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'Intention, Please!' highlights purpose in contemporary art

Ni Nyoman Wira
Ni Nyoman Wira

The Jakarta Post

Jakarta  /  Fri, March 15, 2019  /  01:32 pm
'Intention, Please!' highlights purpose in contemporary art

'Limited Edition #1' by Muchlis Fachri (Muklay) displayed at the Intention, Please! exhibition on Tuesday, March 12 at Edwin's Gallery in Kemang, South Jakarta. (JP/Ni Nyoman Wira)

The exhibition Intention, Please! encourages people to explore the fundamental element of art, particularly within the contemporary art scene. Held from March 12 to 24, the exhibition is taking place at Edwin’s Gallery in Kemang, South Jakarta.

Curated by Rio Raharjo, the exhibition features artworks from more than 35 artists. Rio said he wished to see the development of artistic practice, especially among young contemporary artists. While there had been new explorations, he was keen to know if there was an intention behind the creation of an artwork.

'Odin Pay Tought' by Argya Dhyaksa.'Odin Pay Tought' by Argya Dhyaksa. (JP/Ni Nyoman Wira)

“In general, contemporary artists usually claim they celebrate diversity, plurality – they create a sculpture without using [common] sculpting approaches, graphic [art] is no longer created with a [common] graphic art approach. They’re free,” said Rio during the vernissage on Tuesday, March 12. “[But], amid the freedom, we have no idea what they want to create. I am aware of that phenomena.”

Rio added that the artists had diverse styles, from formal arrangements, to fantasy or imaginative, to emotional and objective accuracy.

A visitor stands between artworks by Ngakan Putu Agus Arta Wijaya (right) and Ruth Marbun (left).A visitor stands between artworks by Ngakan Putu Agus Arta Wijaya (right) and Ruth Marbun (left). (JP/Ni Nyoman Wira)

The exhibition offers something interesting for all visitors as the figurative-abstract artworks are divided into three areas. The first area near the entrance displays artworks where the intention and plan are aligned, the second area features artworks where the artists rely more on their intuition and feelings and the third area is a combination of both former areas. Visitors can also observe how the artists cope with what Rio called “disruptions”, such as context, aesthetic and medium elements.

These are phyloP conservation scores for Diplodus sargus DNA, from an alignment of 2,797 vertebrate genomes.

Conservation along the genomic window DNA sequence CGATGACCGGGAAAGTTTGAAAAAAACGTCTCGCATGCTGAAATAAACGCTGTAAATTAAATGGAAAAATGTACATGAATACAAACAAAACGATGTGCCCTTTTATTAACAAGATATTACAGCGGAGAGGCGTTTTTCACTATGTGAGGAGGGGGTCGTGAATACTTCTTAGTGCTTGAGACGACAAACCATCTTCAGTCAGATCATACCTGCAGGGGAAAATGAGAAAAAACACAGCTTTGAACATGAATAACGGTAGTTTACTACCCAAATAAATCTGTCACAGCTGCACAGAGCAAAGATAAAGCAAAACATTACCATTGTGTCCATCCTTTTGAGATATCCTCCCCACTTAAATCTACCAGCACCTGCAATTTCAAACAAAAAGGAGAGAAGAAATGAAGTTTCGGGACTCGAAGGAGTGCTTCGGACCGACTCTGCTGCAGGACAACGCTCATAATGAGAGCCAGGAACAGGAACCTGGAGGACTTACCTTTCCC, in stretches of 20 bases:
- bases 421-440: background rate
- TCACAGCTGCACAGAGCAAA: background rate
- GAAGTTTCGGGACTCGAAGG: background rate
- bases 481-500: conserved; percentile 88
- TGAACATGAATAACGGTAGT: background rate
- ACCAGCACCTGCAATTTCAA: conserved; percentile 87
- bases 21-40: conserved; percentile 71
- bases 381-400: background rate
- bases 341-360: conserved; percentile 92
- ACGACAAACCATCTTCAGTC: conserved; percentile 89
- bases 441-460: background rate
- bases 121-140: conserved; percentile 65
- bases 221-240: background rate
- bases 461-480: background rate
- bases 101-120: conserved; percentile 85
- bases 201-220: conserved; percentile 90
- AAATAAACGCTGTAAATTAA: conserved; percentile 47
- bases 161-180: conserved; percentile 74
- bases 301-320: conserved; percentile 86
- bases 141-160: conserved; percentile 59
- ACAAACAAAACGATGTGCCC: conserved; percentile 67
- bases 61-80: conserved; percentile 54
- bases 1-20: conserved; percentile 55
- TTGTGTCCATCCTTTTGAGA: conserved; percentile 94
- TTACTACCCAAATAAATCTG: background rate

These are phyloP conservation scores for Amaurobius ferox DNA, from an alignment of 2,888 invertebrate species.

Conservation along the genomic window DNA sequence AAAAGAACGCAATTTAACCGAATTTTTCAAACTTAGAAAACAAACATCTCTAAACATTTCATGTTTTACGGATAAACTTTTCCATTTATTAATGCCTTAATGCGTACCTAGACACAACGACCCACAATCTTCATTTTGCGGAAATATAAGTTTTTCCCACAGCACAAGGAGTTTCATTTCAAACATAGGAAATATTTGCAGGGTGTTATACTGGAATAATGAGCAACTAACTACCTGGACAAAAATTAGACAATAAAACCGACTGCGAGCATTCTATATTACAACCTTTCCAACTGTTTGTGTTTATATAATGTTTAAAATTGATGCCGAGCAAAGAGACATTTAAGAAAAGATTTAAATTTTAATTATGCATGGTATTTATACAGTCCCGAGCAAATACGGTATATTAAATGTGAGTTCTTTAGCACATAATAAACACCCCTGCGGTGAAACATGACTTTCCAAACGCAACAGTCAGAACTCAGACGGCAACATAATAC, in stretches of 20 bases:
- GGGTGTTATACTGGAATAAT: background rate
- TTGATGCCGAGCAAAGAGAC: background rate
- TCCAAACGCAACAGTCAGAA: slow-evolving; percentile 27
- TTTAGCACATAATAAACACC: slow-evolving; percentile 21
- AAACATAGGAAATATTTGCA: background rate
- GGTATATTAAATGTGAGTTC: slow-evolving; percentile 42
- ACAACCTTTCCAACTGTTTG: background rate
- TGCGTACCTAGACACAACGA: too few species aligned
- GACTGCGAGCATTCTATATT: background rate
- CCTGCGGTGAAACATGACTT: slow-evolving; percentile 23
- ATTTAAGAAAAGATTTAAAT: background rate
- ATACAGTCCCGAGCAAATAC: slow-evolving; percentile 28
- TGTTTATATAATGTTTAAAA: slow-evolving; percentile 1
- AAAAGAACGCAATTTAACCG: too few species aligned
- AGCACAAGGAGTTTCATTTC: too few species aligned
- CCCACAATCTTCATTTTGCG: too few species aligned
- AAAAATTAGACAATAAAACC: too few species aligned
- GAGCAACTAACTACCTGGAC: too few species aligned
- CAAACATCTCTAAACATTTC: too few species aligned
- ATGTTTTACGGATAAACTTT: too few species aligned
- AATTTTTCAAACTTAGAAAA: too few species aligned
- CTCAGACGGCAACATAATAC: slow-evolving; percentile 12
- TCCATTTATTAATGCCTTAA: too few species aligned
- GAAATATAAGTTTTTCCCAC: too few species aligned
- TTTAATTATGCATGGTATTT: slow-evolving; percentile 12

Tom Tandio, director of Art Jakarta who opened the exhibition, stressed the importance of intention in an artwork as a medium for a story or critique to be delivered to the public. “The exhibition encourages people to ask the artists about their intention,” Tom said. “Many people don’t move forward to understand the story, whereas it can be the way to appreciate contemporary artworks.”

Read also: BaCAA: An assembly of Indonesia’s finest contemporary artists

'Ghost #1, #2 and #3' by Meliantha Muliawan. 'Ghost #1, #2 and #3' by Meliantha Muliawan. (JP/Ni Nyoman Wira)

In the first area, Wulang Sunu exhibits four fragments of black-and-white illustrations called the Light Hunter Series. A collaborative project with his American friend Kyle, Light Hunter Series tells the story of a child who is easily influenced by their surroundings. “The story came from how Kyle and I used pencils to make it more dramatic,” Wulang said.

The director of Yogyakarta-based multidisciplinary studio Studio Batu (https://www.thejakartapost.com/life/2019/03/05/young-artists-explore-preservation-of-memories-in-mixed-art-show.html) said the series comprised 24 illustrations and was related to the present time. “I chose scenes that are visually strong […],” said Wulang. “In this social media era, it’s very easy for people to get provoked [for instance] when they see others doing something. Our happiness depends on that. […] We think too much about other people, which makes us unhappy.”

'Light Hunter Series' by Wulang Sunu.'Light Hunter Series' by Wulang Sunu. (JP/Ni Nyoman Wira)

Meanwhile, artist Endira F. Julianda depicts how she views the night sky in 1923 (3). Displayed in the third area, her painting is surrounded by black fabric with LED light illuminating the painting from below.

Based in the West Java city of Bandung, Endira likes to preserve ideas in sketches based on her observations. “1923 is when the Bosscha Observatory [in Lembang, West Java] got its first telescope,” Endira said. “There was a discussion [in 2015] that Bosscha would be moved to East Nusa Tenggara, which means the light pollution has gotten so severe the observatory cannot operate properly anymore. I tried to portray the sky according to what I captured with my eyes, which isn’t as detailed as that captured by photos when it is transferred to the canvas, but I tried to give meaning to the sky’s impact on the observatory’s fate.”

'1923 (3)' by Endira F. Julianda. '1923 (3)' by Endira F. Julianda. (JP/Ni Nyoman Wira)

Other artists participating in the exhibition include Ayu Arista Murti, Cinanti Astria Johansiah, Hendra “Hehe” Harsono, I Putu “Kencut” Adi Suanjaya, Kemalezedine, Made Wiguna, Meliantha Muliawan, Mohammad “Emte” Taufiq, Muchlis “Muklay” Fachri, Ngakan Putu Agus Arta Wijaya, Riki Antoni, Ruth Marbun, S. Dwi “Acong” Stya, Ummi Shabrina Damas, Uswarman and Y. Indra Wahyu. (mut)